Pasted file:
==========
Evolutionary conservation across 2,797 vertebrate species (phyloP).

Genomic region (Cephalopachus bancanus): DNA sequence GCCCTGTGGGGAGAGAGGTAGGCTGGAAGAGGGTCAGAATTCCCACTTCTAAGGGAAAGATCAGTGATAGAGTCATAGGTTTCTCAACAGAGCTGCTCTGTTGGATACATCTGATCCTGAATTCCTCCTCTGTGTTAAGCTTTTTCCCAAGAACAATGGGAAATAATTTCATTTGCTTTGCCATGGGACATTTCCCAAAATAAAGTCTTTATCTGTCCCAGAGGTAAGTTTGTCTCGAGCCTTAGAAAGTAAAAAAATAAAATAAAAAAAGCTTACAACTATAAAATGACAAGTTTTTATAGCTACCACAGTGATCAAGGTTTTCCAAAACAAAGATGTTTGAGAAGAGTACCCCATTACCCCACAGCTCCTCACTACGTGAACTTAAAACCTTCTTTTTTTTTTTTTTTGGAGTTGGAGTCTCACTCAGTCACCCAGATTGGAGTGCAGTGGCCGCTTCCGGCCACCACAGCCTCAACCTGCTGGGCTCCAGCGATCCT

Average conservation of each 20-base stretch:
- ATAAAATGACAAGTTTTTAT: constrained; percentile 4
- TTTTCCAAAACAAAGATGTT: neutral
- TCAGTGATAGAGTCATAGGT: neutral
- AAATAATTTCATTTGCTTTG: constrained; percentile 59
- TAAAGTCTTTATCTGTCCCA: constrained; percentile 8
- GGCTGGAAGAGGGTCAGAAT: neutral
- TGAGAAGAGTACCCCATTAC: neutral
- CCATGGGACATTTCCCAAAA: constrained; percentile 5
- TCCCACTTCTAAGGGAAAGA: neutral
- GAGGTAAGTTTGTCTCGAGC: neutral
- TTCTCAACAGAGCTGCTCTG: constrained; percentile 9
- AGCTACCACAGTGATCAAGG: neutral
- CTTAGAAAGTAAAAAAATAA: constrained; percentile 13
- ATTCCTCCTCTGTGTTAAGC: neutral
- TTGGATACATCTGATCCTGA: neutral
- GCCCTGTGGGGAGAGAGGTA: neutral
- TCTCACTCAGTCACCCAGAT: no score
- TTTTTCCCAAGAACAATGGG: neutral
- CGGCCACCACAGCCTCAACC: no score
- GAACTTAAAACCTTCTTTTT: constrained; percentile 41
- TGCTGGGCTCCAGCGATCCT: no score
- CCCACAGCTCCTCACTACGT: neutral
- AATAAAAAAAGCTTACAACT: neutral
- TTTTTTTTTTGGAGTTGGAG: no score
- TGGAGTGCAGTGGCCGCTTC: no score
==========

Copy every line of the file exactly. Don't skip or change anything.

Evolutionary conservation across 2,797 vertebrate species (phyloP).

Genomic region (Cephalopachus bancanus): DNA sequence GCCCTGTGGGGAGAGAGGTAGGCTGGAAGAGGGTCAGAATTCCCACTTCTAAGGGAAAGATCAGTGATAGAGTCATAGGTTTCTCAACAGAGCTGCTCTGTTGGATACATCTGATCCTGAATTCCTCCTCTGTGTTAAGCTTTTTCCCAAGAACAATGGGAAATAATTTCATTTGCTTTGCCATGGGACATTTCCCAAAATAAAGTCTTTATCTGTCCCAGAGGTAAGTTTGTCTCGAGCCTTAGAAAGTAAAAAAATAAAATAAAAAAAGCTTACAACTATAAAATGACAAGTTTTTATAGCTACCACAGTGATCAAGGTTTTCCAAAACAAAGATGTTTGAGAAGAGTACCCCATTACCCCACAGCTCCTCACTACGTGAACTTAAAACCTTCTTTTTTTTTTTTTTTGGAGTTGGAGTCTCACTCAGTCACCCAGATTGGAGTGCAGTGGCCGCTTCCGGCCACCACAGCCTCAACCTGCTGGGCTCCAGCGATCCT

Average conservation of each 20-base stretch:
- ATAAAATGACAAGTTTTTAT: constrained; percentile 4
- TTTTCCAAAACAAAGATGTT: neutral
- TCAGTGATAGAGTCATAGGT: neutral
- AAATAATTTCATTTGCTTTG: constrained; percentile 59
- TAAAGTCTTTATCTGTCCCA: constrained; percentile 8
- GGCTGGAAGAGGGTCAGAAT: neutral
- TGAGAAGAGTACCCCATTAC: neutral
- CCATGGGACATTTCCCAAAA: constrained; percentile 5
- TCCCACTTCTAAGGGAAAGA: neutral
- GAGGTAAGTTTGTCTCGAGC: neutral
- TTCTCAACAGAGCTGCTCTG: constrained; percentile 9
- AGCTACCACAGTGATCAAGG: neutral
- CTTAGAAAGTAAAAAAATAA: constrained; percentile 13
- ATTCCTCCTCTGTGTTAAGC: neutral
- TTGGATACATCTGATCCTGA: neutral
- GCCCTGTGGGGAGAGAGGTA: neutral
- TCTCACTCAGTCACCCAGAT: no score
- TTTTTCCCAAGAACAATGGG: neutral
- CGGCCACCACAGCCTCAACC: no score
- GAACTTAAAACCTTCTTTTT: constrained; percentile 41
- TGCTGGGCTCCAGCGATCCT: no score
- CCCACAGCTCCTCACTACGT: neutral
- AATAAAAAAAGCTTACAACT: neutral
- TTTTTTTTTTGGAGTTGGAG: no score
- TGGAGTGCAGTGGCCGCTTC: no score